Why nursery rhymes are important this National Nursery Rhyme week
This week is National Nursery Rhyme Week – a nationwide initiative that aims to emphasise the importance of nursery rhymes for developing language and communication as well as social, physical and emotional skills. Singing nursery rhymes and songs to children from birth can help develop language skills from an early age which is crucial for later life chances. A child’s language at age two predicts how well they will do in reading, maths and writing when they start school.
Sally Goddard-Blythe, a consultant in neuro-developmental education, believes that singing traditional lullabies and nursery rhymes to babies and infants before they learn to speak is ‘an essential precursor to later educational success and emotional wellbeing’. According to Blythe, ‘Song is a special type of speech. Lullabies, songs and rhymes of every culture carry the ‘signature’ melodies and inflections of a mother tongue, preparing a child’s ear, voice and brain for language.’
So, why are nursery rhymes so important? Introducing children to a variety of nursery rhymes can help them to learn and understand different speech sounds and in doing so help them to learn important skills for talking and later reading development. From the moment they are born, children learn sounds by listening to people speaking around them and developing an ability to tune into their environment. Singing nursery rhymes with children, making up silly rhymes such as ‘the cat has a hat’ and clapping out syllables e.g: di-no-saur, will help them to hear rhymes and to tell the differences between sounds and how to say them.
Nursery rhymes are a great way of introducing new vocabulary and an effective way of teaching children how words and phrases are put together. It provides an opportunity for children to learn how to say words and practise their pronunciation through repetition. Children love songs full of rhyme, rhythm and repetition and the actions in these types of songs will reinforce this and give all children a way of joining in. Adults using gestures will also help young children to focus and keep them engaged.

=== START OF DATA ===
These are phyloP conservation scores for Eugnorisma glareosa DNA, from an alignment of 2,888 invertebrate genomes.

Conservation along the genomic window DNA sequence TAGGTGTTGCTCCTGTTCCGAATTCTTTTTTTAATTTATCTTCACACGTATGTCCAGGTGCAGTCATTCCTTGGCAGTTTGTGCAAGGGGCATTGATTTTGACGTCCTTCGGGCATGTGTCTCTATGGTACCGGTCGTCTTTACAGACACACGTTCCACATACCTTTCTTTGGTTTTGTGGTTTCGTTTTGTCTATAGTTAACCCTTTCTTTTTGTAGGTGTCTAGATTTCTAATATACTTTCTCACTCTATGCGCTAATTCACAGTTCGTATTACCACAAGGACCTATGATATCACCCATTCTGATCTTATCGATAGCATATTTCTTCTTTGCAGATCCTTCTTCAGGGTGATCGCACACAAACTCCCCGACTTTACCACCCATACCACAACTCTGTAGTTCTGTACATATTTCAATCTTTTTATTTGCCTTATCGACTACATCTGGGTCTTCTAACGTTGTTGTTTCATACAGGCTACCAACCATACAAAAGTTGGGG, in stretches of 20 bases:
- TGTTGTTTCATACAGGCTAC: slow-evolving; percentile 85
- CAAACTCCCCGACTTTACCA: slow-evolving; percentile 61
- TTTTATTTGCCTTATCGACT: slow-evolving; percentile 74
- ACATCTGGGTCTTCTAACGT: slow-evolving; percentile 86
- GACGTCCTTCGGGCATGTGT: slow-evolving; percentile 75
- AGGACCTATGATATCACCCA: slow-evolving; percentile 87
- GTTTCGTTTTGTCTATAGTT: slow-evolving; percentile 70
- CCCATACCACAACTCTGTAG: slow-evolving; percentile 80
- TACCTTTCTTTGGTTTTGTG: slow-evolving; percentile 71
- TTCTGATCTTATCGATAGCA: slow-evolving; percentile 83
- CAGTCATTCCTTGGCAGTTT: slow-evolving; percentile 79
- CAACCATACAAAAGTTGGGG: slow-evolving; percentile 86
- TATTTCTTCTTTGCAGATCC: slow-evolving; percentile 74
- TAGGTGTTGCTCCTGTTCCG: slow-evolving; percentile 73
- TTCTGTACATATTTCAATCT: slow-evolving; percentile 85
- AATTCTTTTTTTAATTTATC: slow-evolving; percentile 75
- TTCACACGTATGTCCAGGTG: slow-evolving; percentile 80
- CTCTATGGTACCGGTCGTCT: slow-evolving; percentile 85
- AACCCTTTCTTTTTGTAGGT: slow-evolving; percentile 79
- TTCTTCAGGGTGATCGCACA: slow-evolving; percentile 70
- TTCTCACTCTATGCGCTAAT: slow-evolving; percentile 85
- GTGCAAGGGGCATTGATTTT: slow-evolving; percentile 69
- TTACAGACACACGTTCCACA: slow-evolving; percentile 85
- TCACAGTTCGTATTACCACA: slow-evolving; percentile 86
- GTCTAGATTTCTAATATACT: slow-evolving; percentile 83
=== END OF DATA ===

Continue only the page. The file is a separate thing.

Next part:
For some children, nursery rhymes can be a great way of enhancing social communication –singing together gives great opportunities for interacting with others. It’s always fun when the adult stops singing and gives the child the opportunity to finish the line in the song! The repetitive nature of nursery rhymes means that children are able to predict or guess what words will come next, meaning that they don’t have too much information to remember. Singing nursery rhymes and action songs can help children to develop their attention and listening skills, essential skills that underpin language development.
World Nursery Rhyme Week is aimed at families and practitioners and sets a ‘Rhyme a Day’ challenge for the week. Free resources are available from partners involved and you can register your involvement here.
You needn’t save rhyme time for World Nursery Rhyme Week, get singing every day with your little ones. It really will make a difference! If you are concerned about your child’s speech and language, you can arrange a free phone call from one of our speech and language therapists through our I CAN Help enquiry service. Visit www.ican.org.uk/help or call 020 7843 2544.